LAST week, Governor Sullivan Chime of Enugu State was smoked out of his foxhole in London by the determination of a pressure group, Save Enugu Group, to invoke the “doctrine of necessity” against him! Governor Chime has been missing in action for over four months, ostensibly on accumulated annual leave.
APART from the menace of terrorism in certain parts of Northern Nigeria, another seemingly intractable menace in the country is pipeline vandalism.
I WAS on the phone with my wife as I was flipping through the pages of a newspaper; half taking in the stories in the paper and half listening to my wife who kept saying huh, huh, huh, did you hear what I said? Then suddenly, I let off a scream! Oh no! What was that?
JANUARY 2012 began with an ill-timed fuel tax, called removal of fuel subsidy. That act inflamed passion and caused a nationwide conflagration that nearly consumed the government. It seems that in the absence of such drama this year, some people tried to create their own drama by pasting President Jonathan’s campaign posters in some parts of Abuja.
TODAY, New Year day, is supposed to be a happy one. Last week was Christmas which was expected to be merry. But many of our countrymen were weary and in excruciating grief as we celebrated Christmas. Many went to Church—if they did—with their hearts in their mouths because of terror bombers. And for sure, the demons with who we share a country sent many to their graves and their relations into mourning. Instead of singing soul lifting carols, many sang elegies to loved ones. Many donned black cloths as they lowered to mother earth loved ones who should have been sitting at lunch and dinner tables with them. Instead of passing the salt across lunch tables, many passed shovels of sand for the dust-to-dust rites!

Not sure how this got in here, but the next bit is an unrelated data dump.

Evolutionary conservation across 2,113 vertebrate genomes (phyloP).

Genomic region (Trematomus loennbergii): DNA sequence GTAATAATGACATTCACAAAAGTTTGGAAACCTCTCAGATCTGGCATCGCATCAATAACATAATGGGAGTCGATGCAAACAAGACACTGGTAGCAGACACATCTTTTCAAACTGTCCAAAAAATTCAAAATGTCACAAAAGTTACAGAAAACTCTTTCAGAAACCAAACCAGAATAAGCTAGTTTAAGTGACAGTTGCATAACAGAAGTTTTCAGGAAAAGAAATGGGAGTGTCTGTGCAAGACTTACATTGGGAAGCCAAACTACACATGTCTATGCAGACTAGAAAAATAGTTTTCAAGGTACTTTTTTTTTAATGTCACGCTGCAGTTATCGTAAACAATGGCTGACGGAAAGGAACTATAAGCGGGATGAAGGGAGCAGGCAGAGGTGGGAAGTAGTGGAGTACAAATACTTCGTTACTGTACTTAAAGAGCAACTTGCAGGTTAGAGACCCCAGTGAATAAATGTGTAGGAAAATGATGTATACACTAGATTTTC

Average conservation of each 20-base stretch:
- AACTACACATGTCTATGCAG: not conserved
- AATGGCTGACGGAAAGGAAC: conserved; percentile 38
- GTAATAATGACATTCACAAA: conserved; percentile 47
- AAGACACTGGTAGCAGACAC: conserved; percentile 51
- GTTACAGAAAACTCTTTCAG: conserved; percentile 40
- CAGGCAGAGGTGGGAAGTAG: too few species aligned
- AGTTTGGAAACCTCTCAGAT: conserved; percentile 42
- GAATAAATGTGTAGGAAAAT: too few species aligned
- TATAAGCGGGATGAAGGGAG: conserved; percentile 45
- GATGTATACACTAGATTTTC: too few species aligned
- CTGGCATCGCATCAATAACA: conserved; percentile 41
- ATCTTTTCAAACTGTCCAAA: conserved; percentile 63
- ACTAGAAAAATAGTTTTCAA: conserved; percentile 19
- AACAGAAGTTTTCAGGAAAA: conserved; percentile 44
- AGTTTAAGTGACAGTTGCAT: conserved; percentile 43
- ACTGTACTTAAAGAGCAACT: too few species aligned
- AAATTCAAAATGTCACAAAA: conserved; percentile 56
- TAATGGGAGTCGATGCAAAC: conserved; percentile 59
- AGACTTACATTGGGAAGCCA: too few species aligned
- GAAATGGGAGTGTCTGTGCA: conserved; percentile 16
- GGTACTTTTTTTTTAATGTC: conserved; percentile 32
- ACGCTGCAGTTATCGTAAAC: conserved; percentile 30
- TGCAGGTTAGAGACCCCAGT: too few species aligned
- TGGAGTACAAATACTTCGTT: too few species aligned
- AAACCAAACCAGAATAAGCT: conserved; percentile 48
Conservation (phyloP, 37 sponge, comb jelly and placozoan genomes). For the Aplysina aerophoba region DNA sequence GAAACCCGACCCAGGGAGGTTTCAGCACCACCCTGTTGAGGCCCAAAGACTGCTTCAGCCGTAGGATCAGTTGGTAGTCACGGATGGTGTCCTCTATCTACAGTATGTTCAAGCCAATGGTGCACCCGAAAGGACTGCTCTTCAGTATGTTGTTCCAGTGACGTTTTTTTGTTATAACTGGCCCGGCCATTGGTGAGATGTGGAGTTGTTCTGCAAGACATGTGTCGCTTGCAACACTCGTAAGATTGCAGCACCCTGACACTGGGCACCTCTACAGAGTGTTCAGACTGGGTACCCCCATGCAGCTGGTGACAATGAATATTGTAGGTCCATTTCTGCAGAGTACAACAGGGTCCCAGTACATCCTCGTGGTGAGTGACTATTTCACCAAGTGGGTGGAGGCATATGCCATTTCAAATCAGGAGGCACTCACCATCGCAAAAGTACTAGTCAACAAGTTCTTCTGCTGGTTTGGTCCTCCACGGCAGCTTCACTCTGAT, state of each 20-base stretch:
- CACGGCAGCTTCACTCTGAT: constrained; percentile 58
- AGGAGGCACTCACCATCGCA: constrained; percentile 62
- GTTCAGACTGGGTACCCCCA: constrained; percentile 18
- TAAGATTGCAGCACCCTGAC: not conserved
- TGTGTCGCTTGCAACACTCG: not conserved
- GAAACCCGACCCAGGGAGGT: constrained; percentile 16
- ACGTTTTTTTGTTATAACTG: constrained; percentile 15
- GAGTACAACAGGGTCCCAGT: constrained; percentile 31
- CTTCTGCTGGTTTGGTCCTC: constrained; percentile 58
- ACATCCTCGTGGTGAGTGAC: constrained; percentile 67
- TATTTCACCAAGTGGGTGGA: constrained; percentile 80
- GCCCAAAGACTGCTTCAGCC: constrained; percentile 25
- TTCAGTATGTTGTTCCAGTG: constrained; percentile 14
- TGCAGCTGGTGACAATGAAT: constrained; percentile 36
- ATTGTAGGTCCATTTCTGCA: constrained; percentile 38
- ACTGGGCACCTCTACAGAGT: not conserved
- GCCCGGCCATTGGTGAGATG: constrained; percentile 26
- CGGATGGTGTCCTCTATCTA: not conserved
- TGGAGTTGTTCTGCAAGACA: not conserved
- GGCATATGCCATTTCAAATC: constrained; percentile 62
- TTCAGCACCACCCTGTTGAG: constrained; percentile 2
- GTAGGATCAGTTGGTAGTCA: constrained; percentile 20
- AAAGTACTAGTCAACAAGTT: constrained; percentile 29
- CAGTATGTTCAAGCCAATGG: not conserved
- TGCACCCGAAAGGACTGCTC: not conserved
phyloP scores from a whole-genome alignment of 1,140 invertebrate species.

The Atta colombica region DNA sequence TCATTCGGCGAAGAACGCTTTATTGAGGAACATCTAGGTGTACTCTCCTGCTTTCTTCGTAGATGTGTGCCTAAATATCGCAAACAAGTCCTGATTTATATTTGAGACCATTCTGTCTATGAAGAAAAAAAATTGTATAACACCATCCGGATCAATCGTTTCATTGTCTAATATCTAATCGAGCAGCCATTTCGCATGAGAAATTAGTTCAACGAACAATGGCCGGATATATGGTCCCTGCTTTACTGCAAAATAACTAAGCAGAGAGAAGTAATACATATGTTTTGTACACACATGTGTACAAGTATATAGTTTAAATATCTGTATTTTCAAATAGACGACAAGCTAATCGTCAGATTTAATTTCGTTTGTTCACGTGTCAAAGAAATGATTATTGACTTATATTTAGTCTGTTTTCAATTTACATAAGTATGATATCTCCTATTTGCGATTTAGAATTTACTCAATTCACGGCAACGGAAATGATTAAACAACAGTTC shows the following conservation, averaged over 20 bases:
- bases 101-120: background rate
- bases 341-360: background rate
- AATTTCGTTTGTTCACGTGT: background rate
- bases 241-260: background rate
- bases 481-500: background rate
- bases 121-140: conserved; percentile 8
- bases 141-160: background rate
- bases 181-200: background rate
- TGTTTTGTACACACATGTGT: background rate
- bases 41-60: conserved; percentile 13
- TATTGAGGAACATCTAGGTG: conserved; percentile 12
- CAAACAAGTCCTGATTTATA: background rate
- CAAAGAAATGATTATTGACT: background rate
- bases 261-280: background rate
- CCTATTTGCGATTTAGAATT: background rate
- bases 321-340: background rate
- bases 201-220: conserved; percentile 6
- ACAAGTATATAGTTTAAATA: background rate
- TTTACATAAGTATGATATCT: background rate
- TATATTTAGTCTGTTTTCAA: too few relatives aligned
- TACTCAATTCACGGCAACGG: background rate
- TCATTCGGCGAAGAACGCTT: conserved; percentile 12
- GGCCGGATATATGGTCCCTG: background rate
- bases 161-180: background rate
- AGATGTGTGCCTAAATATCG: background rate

THE seriousness and the power of any country can be gleaned from the quality of the roads it builds for itself. You can never be in doubt of America as the most powerful nation on earth or of South Africa as the strongest economy in Africa, once you leave their airports and hit their road! Driving on the roads of these two countries, for example, you immediately come face to face with nations that love themselves; nations that have respect for their citizens; nations that are sincere with themselves; nations that do not cheat themselves and nations that want to be taken seriously among serious nations. Have you heard of any scandal associated with South Africa’s hosting of the 2010 World Cup? No, you won’t!
AFTER leading a delegation of African National Congress, ANC, to visit President Goodluck Jonathan, the National Chairman of the ruling People’s Democratic Party, PDP, Alhaji Bamanga Tukur, told State House correspondents that his party was worried about the growing insecurity in the country.
IN recent times,Nigeria has preoccupied itself with the review/amendment of the 1999 Constitution, as amended. Yes, as amended! It is less than three years since the constitution was amended, you remember?
I DON’T know why it took so long for the clarification to be made; that neither the National Assembly, nor the Committee on the Review of the Constitutional can create states with fiat. That era belonged to the military!
With the euphoria of the election over and ahead of his second inauguration as governor of Edo State, it was tempting to ask Comrade Adams Oshiomhole if he would fall into the trap of second term governors who do nothing in office.
There is something eerie and surreal about the rationalisation by Awo and General Gowon that the use of mass starvation was a means of quickly ending the war.
THIS is not a defence of Chinua Achebe. He does not need one. No amount of abuse can dent his global standing. Ban or burn all his books, as someone suggested, he would only feel sorry for you, not angry.
THE nation is currently wallowing in two types of floods and we are wondering how we got there.
I ended the first part of this article on how Ghanaians helped rebuild their broken country. The foundation for Ghana’s rebirth was laid by Flt Lt Jerry Rawlings, a military dictator who used strong arms, including the execution of three former Heads of State, to sound the death knell for corruption in Ghana.
Last week’s celebration of our 52nd independence anniversary offered us another opportunity for national moaning. I consciously avoided joining the bandwagon to pontificate ex-cathedra about our shortcomings.